Here are two photos taken of Nivkh families. In this first one, most of the women are wearing cloth robes, but the woman sitting in the center seems to be wearing a fish leather robe such as the ones described above. It is possible that the Nivkh bought them from the people further inland. Her robe clearly has the row of small metal medallions. All three of the women in the second photo have the medallions clearly visible on their robes. You can see that the men wear substantially the same robe, only shorter and less ornamented.
The fish leather clothing has mostly been replaced by cloth imported from the Chinese or the Russians. The cut remains the same, however. The body and upper sleeves are cut from once piece of cloth, the underlap also. The lower sleeves and cuff are usually made of a contrasting material. Here is one version of the cut of the robe. This one is unusual in that the bottom edges of the front and back are added. Most of the time, the cloth is wide enough to cut them in one piece. Then the same material extends farther down the sleeve. The lower sleeve in this case has been pieced out of four contrasting bands This varies.
Note that is this example the width of the bottom edge matches the light colored portion of the upper sleeve.
These robes were worn with leggings underneath, presumeably accompanied by some type of short pants which covered the pelvis, as is known among the Eskimo and other northern people. The leggings were tied to a waistband, and were tucked into boots, often a soft pair inside a more durable pair when necessary. These garments were originally made of fish leather, like this pair of leggings.
Using embroidery enabled the ornament to develop more color. Here is an example of a wedding outfit of an Ulcha woman. Note the piecework fur collar. If you look at the first photo of the Nanai family above, you will see one of the women wearing a similar collar. The cut of the robe remains the same.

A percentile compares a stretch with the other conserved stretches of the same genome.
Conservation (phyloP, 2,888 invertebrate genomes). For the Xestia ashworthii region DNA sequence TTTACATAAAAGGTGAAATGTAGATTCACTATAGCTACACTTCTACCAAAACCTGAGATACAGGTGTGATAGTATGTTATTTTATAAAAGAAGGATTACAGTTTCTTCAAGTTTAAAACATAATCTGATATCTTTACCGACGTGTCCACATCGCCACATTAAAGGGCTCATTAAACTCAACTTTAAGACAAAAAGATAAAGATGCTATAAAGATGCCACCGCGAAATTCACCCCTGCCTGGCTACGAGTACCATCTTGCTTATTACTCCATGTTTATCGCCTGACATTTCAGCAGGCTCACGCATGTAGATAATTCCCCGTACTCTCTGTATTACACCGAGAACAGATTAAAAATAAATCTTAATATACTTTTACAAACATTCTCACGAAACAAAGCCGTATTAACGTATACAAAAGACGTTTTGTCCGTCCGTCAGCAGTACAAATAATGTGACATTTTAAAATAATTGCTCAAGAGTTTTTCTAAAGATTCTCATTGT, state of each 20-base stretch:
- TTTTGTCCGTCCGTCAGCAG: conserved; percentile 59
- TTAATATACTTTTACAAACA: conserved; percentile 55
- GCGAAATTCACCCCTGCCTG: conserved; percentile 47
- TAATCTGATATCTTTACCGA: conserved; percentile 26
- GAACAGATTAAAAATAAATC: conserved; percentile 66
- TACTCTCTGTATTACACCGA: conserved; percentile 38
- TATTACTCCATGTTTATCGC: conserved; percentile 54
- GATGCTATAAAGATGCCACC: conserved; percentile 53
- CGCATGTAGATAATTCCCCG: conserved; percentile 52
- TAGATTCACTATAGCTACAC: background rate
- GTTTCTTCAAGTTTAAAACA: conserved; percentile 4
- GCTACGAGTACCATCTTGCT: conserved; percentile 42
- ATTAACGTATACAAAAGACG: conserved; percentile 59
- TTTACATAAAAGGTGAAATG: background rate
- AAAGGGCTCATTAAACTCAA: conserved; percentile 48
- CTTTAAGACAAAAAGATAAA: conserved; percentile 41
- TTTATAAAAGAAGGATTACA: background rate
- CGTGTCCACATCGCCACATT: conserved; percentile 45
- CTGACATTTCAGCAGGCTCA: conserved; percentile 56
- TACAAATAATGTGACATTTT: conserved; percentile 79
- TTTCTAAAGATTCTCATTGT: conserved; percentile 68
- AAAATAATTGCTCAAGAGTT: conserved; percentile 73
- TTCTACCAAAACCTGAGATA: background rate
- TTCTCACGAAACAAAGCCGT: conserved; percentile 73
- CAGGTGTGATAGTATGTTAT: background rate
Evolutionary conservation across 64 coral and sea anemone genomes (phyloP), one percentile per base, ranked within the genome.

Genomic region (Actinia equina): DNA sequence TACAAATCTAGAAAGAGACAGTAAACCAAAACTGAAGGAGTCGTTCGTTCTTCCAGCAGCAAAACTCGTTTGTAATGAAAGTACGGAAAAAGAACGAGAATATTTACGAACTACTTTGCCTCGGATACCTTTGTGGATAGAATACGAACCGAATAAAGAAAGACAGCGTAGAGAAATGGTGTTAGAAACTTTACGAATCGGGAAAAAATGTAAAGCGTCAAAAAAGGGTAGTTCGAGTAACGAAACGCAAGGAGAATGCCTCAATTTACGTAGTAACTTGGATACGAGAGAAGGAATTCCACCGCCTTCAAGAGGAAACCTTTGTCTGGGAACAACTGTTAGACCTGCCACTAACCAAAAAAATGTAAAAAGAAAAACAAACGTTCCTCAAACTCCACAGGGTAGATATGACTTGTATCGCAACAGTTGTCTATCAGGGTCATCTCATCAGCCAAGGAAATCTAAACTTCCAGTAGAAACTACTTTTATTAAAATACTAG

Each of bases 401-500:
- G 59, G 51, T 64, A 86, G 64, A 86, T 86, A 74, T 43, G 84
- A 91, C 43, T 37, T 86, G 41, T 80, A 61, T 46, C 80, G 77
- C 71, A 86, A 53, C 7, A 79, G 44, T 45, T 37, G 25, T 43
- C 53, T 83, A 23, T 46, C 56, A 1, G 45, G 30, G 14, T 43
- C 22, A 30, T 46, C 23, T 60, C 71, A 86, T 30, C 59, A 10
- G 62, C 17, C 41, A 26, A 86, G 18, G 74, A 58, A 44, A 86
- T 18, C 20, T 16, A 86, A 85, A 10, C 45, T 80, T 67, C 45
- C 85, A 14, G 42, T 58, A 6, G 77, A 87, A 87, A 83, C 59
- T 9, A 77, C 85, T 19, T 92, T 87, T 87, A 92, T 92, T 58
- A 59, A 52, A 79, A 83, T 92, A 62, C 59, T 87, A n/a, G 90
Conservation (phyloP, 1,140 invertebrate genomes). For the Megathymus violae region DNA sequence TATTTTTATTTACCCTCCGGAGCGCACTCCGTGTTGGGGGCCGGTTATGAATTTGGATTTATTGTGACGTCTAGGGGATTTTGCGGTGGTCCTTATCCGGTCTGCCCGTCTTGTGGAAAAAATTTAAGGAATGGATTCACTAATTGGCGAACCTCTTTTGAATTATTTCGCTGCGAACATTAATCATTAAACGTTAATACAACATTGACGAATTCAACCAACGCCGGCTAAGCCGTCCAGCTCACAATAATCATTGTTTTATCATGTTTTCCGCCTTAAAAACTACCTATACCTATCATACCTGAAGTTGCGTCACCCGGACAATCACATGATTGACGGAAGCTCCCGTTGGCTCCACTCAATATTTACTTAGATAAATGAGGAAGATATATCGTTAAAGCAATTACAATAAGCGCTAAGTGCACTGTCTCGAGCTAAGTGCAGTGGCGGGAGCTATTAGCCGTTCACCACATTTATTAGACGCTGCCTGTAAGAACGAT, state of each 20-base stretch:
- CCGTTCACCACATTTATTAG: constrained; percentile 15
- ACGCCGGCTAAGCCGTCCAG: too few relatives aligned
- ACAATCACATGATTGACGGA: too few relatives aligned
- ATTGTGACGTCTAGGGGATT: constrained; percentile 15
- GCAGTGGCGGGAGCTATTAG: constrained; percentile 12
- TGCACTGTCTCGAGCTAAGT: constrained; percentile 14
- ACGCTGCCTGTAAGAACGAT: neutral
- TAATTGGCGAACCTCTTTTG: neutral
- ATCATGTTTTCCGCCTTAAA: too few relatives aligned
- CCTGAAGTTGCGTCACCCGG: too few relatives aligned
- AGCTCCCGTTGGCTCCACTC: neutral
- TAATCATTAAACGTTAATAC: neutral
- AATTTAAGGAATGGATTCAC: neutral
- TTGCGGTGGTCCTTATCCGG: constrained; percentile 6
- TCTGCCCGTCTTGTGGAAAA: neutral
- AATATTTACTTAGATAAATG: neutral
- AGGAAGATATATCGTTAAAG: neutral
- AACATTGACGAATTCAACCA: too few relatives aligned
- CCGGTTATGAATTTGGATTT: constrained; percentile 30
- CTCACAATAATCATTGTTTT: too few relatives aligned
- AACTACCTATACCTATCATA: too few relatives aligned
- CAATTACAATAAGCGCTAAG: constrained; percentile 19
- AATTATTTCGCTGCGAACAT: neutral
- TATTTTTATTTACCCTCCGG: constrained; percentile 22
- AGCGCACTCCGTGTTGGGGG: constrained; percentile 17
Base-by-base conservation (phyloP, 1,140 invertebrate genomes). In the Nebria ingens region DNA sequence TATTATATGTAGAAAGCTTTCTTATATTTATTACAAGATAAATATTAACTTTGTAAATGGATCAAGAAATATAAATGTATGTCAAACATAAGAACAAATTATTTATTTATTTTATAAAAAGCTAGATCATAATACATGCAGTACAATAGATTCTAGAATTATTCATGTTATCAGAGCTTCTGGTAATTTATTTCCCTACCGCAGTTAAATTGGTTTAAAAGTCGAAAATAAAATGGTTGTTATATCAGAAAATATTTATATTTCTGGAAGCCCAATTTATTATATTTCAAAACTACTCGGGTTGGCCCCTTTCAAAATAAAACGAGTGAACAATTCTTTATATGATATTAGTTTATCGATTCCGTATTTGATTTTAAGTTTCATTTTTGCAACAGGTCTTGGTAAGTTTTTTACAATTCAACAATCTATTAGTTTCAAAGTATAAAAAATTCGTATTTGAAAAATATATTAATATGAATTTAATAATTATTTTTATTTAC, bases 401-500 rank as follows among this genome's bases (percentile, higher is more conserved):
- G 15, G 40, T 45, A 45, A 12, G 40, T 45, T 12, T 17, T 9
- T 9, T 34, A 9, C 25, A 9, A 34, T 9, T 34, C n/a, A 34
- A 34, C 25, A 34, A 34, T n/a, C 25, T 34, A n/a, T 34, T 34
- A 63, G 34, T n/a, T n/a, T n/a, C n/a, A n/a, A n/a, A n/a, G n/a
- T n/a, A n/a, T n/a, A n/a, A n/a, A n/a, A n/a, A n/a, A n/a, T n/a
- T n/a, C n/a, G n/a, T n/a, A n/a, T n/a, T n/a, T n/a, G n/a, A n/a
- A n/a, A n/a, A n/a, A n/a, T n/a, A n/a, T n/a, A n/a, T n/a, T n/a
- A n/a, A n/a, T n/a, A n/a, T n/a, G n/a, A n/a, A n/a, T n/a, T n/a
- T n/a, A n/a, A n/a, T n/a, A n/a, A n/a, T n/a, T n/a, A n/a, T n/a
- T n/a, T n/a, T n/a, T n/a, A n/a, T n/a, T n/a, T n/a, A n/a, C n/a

Here are a couple of photos of contemporary Nanai wearing the national costume.
A closeup of the embroidery on a modern Nanai cloth robe.
I will finish with two photos showing how the traditional costume of this region is being used and interpreted today. Here is a youth group wearing a stage costume based on the traditional clothing of the Amur. You can see that while this is not authentic, especially in the girls robes having no overlap or leggings, some attempt has been made to make them recognizeable as being from the region.
Here is an illustration from a book of folk tales of Siberia, illustrating one story from the Amur, 'Vixen and the Seals'. This is a story of the Oroch people.
Thank you for reading. I hope that you have found this overview to be of interest, and perhaps the unique ornament of this region will inspire some project of your own.
Vladimir Medvedev, 'The Land of Siberia', Moscow, 1993
L. N. Molotova, Folk Art of the Russian Federation, Leningrad 1981
Tatyana Razina et al., 'Folk Art in the Soviet Union', Leningrad, 1990
N. Kalashnikova et al., 'National Costumes of the Soviet Peoples', Moscow, 1990
Max Tilke, 'Costume Patterns and Designs', New York, 1990 [reprint]
William Fitzhugh & Aron Crowell, 'Crossroads of Continents', Baltimore, 1988
Wim Crouwel et al., 'The Forbidden City', Rotterdam, 1990
Y. Rachov, 'Kutkha the Raven, Animal Stories of the North', Malysh, 1981
Alexei Okladnikov, 'Art of the Amur', Leningrad, 1981
Zang Yingchun, 'Chinese Minority Costumes', NSR, 2004
James VanStone, 'An Ethnographic Collection from Sakhalin Island' Fieldiana, Anthropology, Publication 1361, Field Museum of Natural History, August 30th, 1985